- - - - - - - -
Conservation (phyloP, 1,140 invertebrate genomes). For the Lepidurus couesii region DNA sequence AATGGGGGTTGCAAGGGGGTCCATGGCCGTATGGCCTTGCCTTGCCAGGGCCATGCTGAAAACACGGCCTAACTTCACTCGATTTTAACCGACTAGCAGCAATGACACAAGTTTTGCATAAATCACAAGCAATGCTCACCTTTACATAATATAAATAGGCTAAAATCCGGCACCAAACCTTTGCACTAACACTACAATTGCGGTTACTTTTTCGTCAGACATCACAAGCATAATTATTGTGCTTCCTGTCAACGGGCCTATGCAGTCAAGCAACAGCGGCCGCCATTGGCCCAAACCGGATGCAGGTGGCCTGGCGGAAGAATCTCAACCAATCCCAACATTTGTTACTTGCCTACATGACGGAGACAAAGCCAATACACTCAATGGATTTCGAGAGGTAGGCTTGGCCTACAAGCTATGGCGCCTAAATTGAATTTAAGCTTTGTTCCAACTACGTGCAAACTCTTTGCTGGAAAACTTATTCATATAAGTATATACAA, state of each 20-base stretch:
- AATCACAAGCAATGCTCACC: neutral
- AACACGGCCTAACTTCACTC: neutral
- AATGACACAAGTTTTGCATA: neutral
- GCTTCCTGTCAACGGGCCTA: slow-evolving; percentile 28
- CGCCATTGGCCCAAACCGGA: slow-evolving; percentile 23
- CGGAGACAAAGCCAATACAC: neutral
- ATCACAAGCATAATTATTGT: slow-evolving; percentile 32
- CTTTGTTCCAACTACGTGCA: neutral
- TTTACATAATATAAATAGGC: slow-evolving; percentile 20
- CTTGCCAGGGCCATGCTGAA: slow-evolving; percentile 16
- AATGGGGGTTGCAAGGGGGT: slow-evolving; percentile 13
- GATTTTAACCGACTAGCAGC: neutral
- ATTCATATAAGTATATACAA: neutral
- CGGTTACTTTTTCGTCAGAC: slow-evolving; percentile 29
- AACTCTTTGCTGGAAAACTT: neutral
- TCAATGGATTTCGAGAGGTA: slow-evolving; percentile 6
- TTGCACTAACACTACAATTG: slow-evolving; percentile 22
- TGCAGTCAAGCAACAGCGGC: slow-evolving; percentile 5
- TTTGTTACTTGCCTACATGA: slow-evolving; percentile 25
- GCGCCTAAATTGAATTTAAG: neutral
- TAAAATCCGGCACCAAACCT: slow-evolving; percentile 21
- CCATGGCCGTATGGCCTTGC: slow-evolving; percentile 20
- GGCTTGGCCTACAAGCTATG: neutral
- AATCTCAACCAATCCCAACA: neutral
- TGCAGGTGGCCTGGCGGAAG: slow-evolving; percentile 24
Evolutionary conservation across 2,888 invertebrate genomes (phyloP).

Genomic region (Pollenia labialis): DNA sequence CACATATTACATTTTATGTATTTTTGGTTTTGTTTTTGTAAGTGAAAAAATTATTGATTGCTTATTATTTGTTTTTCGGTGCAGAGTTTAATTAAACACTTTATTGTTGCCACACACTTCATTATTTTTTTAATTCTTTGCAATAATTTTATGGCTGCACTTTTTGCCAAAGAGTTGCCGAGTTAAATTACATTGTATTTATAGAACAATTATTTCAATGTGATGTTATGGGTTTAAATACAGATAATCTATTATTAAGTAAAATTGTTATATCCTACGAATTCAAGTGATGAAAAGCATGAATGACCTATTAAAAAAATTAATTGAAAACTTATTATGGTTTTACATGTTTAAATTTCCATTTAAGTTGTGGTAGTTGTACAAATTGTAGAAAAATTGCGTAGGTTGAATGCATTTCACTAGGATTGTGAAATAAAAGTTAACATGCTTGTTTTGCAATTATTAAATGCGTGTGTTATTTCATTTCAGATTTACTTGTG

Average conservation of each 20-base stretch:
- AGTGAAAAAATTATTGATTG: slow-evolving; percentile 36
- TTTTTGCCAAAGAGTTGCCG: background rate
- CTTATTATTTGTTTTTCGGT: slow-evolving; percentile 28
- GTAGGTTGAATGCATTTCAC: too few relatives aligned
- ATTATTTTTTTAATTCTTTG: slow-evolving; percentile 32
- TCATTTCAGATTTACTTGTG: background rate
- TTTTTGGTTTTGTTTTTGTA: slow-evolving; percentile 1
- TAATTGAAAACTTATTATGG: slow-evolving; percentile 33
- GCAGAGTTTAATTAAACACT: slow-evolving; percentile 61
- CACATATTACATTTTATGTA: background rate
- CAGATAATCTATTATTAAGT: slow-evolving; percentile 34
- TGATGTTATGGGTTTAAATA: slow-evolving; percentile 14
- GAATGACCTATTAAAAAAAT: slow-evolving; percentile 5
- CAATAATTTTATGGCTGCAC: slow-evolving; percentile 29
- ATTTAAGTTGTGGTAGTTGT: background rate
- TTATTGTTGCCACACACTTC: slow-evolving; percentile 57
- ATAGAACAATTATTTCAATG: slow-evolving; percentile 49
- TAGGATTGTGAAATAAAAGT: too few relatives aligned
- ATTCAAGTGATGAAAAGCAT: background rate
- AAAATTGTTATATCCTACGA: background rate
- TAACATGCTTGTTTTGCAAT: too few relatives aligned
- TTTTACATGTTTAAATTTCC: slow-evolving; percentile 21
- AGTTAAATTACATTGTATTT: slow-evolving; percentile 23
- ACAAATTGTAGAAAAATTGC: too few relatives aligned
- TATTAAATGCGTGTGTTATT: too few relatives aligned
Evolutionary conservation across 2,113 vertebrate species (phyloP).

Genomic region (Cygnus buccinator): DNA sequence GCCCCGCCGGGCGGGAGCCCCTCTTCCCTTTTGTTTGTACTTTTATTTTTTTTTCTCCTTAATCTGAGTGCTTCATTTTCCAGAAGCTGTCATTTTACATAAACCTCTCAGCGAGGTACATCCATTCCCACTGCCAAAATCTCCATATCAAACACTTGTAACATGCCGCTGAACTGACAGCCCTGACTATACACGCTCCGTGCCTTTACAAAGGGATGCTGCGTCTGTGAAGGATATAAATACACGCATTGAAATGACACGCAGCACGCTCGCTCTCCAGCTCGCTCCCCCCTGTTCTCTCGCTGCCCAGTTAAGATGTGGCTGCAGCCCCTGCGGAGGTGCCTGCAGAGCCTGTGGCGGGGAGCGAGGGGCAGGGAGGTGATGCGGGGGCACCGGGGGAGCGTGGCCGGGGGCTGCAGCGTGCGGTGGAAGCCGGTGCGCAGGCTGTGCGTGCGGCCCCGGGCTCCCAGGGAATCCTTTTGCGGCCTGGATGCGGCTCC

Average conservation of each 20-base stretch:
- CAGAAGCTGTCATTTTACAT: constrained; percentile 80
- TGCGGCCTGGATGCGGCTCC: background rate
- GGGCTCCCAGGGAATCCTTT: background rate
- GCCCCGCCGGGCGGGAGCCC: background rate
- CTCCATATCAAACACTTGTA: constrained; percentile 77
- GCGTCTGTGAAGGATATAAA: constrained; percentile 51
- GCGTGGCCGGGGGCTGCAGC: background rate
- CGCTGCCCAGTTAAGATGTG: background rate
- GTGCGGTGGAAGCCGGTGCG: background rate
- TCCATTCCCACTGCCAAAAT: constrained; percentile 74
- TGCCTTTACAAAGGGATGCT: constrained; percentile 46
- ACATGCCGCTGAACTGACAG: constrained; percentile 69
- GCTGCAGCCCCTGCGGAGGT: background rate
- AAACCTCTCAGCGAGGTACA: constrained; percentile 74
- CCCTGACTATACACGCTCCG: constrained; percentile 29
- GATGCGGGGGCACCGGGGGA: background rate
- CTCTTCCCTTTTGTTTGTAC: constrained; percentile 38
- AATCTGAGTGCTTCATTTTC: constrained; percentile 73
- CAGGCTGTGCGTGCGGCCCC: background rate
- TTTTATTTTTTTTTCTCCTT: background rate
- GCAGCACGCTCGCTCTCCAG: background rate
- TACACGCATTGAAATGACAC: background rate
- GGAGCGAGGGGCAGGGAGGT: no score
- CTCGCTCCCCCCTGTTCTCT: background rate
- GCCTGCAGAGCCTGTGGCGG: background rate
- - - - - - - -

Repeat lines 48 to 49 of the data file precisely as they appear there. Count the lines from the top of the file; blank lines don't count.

- ATTCAAGTGATGAAAAGCAT: background rate
- AAAATTGTTATATCCTACGA: background rate